Insider Touring Tips

Tried-and-true suggestions for an ideal wine-tasting experience

332
michigan wine country touring
Hiring a tour company leaves the driving and other planning to the experts. Shown here: White Pine Winery. Photo by Cortney Casey

As a tour captain for Traverse City Wine & Beer Tours, Jonathan Rose could write the book on the do’s and don’ts of tooling around Michigan Wine Country.

Rose’s No. 1 tip: “Relax, unwind and slow down.” He suggests scouring reviews and websites to select wineries ahead of time. Realistically, plan about four winery stops per day to avoid rushing and overimbibing, he says.

Bring snacks and water to intersperse with the wine

“Many people don’t do this and end up regretting it,” Rose says. “Never go on a tour with an empty stomach.”

Hiring a tour company avoids the obvious pitfall of driving under the influence, but also facilitates a thorough, stress-free visit.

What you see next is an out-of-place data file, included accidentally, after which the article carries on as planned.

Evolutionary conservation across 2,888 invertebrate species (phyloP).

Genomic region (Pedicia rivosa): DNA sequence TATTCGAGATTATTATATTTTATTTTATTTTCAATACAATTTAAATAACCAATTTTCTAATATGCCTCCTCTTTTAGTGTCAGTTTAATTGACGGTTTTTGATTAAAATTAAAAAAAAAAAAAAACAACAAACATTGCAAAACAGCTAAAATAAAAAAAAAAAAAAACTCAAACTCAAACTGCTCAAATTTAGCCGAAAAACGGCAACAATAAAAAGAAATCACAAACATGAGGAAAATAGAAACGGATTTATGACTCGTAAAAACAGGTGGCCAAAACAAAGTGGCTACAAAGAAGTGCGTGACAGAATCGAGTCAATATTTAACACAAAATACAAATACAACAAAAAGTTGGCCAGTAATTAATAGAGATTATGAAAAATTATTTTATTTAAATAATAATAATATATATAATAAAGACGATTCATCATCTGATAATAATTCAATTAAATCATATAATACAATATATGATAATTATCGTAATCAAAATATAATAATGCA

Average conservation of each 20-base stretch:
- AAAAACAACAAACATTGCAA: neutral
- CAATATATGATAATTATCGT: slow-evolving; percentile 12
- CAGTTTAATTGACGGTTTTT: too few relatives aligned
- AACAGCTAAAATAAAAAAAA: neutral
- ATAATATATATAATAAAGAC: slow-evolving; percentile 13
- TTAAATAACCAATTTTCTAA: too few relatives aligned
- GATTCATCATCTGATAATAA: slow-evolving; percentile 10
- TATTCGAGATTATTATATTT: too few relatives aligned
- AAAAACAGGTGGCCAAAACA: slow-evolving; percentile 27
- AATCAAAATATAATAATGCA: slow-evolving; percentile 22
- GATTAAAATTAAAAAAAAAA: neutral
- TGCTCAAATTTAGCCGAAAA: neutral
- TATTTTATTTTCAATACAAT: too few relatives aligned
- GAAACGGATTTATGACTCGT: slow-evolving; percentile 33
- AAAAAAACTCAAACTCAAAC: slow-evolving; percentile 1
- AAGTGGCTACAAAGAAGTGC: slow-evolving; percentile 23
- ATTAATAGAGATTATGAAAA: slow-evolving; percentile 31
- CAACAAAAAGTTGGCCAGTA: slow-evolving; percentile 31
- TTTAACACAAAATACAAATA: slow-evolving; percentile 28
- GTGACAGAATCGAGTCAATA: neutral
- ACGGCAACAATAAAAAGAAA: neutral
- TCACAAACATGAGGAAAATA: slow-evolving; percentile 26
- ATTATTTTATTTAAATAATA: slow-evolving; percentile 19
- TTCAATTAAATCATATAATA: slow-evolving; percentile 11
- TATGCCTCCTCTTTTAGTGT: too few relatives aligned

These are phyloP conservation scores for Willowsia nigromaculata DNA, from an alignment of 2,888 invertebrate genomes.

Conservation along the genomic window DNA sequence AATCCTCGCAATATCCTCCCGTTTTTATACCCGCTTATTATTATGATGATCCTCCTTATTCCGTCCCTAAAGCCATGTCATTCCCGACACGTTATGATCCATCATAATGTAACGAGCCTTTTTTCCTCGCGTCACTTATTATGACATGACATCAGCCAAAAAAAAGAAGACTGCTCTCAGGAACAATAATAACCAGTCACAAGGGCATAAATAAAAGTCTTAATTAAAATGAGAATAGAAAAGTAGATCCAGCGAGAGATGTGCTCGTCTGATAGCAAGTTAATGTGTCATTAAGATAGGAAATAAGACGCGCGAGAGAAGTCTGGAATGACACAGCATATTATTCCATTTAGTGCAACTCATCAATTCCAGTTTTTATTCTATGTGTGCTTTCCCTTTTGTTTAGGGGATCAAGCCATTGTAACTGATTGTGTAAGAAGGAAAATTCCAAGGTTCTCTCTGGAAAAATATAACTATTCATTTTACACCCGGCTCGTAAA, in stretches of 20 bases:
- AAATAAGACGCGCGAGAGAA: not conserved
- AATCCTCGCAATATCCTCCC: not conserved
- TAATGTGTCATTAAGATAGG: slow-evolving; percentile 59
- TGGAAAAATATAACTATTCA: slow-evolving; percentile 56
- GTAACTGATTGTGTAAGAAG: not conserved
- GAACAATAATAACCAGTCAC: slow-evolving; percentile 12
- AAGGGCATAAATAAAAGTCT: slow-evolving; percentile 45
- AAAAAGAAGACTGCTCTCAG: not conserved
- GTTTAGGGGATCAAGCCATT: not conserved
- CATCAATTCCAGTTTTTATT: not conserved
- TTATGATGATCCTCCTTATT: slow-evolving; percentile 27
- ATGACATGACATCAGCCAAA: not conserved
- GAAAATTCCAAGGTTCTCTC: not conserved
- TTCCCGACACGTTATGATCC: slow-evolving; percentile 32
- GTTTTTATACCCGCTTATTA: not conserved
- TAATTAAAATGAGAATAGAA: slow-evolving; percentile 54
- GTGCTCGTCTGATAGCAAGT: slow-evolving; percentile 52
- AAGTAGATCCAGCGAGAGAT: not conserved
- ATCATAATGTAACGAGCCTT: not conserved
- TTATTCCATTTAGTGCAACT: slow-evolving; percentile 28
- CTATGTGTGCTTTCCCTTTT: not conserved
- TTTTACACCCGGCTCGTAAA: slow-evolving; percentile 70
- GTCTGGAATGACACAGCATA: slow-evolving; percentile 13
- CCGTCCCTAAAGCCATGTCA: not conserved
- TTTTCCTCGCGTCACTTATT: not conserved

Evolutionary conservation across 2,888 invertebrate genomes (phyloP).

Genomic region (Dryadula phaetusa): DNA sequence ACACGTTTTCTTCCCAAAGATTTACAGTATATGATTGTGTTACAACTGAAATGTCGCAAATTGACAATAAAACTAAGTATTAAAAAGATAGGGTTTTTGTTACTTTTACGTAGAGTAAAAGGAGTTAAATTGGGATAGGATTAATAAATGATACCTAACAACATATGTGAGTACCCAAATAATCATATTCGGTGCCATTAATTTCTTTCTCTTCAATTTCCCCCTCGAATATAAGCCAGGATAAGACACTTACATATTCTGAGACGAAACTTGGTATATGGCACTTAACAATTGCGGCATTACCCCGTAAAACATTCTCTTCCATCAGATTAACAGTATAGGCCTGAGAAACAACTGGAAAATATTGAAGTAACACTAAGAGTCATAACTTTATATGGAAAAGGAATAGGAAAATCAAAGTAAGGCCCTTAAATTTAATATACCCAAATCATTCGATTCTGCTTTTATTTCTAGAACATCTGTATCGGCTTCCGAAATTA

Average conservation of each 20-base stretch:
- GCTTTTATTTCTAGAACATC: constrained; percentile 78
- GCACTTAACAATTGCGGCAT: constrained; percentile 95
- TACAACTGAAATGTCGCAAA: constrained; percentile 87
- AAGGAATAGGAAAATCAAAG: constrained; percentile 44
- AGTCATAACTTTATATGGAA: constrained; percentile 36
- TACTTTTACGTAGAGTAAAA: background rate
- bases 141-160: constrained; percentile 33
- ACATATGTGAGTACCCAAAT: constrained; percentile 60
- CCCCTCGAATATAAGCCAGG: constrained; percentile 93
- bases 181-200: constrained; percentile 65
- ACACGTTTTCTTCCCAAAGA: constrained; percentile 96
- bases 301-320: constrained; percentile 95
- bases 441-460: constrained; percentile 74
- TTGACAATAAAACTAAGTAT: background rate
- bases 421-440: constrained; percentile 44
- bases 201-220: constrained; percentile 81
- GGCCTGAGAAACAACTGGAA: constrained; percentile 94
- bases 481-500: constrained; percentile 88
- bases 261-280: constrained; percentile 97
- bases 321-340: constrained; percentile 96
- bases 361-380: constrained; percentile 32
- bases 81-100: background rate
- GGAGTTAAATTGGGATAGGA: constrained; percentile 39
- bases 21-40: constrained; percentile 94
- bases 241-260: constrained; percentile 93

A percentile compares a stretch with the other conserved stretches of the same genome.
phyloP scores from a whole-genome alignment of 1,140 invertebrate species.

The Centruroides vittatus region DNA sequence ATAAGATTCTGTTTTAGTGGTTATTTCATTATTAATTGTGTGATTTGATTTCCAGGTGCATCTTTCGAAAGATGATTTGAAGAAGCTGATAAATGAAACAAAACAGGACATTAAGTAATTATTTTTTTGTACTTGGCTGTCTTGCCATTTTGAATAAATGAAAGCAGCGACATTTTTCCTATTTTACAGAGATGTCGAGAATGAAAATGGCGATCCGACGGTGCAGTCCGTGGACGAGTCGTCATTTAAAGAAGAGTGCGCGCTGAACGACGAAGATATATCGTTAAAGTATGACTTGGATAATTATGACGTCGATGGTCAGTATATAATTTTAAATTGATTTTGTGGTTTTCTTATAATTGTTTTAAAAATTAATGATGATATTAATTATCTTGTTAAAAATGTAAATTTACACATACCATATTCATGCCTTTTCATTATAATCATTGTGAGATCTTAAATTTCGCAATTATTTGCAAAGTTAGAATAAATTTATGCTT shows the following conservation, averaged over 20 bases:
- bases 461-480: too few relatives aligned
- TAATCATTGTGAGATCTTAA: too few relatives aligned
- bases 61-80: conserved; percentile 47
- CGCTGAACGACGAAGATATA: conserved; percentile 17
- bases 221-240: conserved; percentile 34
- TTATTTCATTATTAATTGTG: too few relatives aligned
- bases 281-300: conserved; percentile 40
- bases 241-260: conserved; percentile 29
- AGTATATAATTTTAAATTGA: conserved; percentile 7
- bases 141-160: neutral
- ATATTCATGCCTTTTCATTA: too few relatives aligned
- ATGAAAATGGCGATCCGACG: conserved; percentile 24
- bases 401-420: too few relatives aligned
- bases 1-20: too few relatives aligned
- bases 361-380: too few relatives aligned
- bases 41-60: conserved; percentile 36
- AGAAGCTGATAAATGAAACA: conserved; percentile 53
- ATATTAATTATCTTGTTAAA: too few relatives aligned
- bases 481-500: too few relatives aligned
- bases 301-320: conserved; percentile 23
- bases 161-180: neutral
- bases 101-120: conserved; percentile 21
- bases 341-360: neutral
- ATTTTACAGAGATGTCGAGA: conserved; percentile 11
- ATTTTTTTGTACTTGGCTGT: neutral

“We have intimate knowledge of not only the wines, but local restaurants, breweries and scenic turnouts,” he says. “Tours give you an inside look at a region you might not be familiar with, and allow you to have a 100 percent relaxed and enjoyable experience while touring.”

Veteran Michigan winery visitors offer their own tips

“When wanting to cover a lot of ground, (it’s) best to split a tasting with a friend/loved one,” says Lauren Belles of Brighton. “That way, you pace yourself and get exposed to more.”

Grosse Pointe Woods’ Laurie Rivetto suggests going in the off-season when wineries are less crowded. LeeAnne Dunn of Macomb says she maxes out at four to five wineries per day, “as it seems your taste buds can’t differentiate subtleties after that.”

Royal Oak’s Jenny Wolff  likes to hit two wineries before lunch, then two to three afterward, with 45-60 minutes per stop.

“We like to linger at our favorites for a little bit,” she says, “especially at wineries with a view or patio.”

Lincoln Park resident Linda Glotfelty urges manners and moderation, noting, “Don’t confuse ‘wine tasting’ with ‘pub crawl!’ ”

This article originally appeared in the 2019 Michigan Wine Country magazine.

Facebook Comments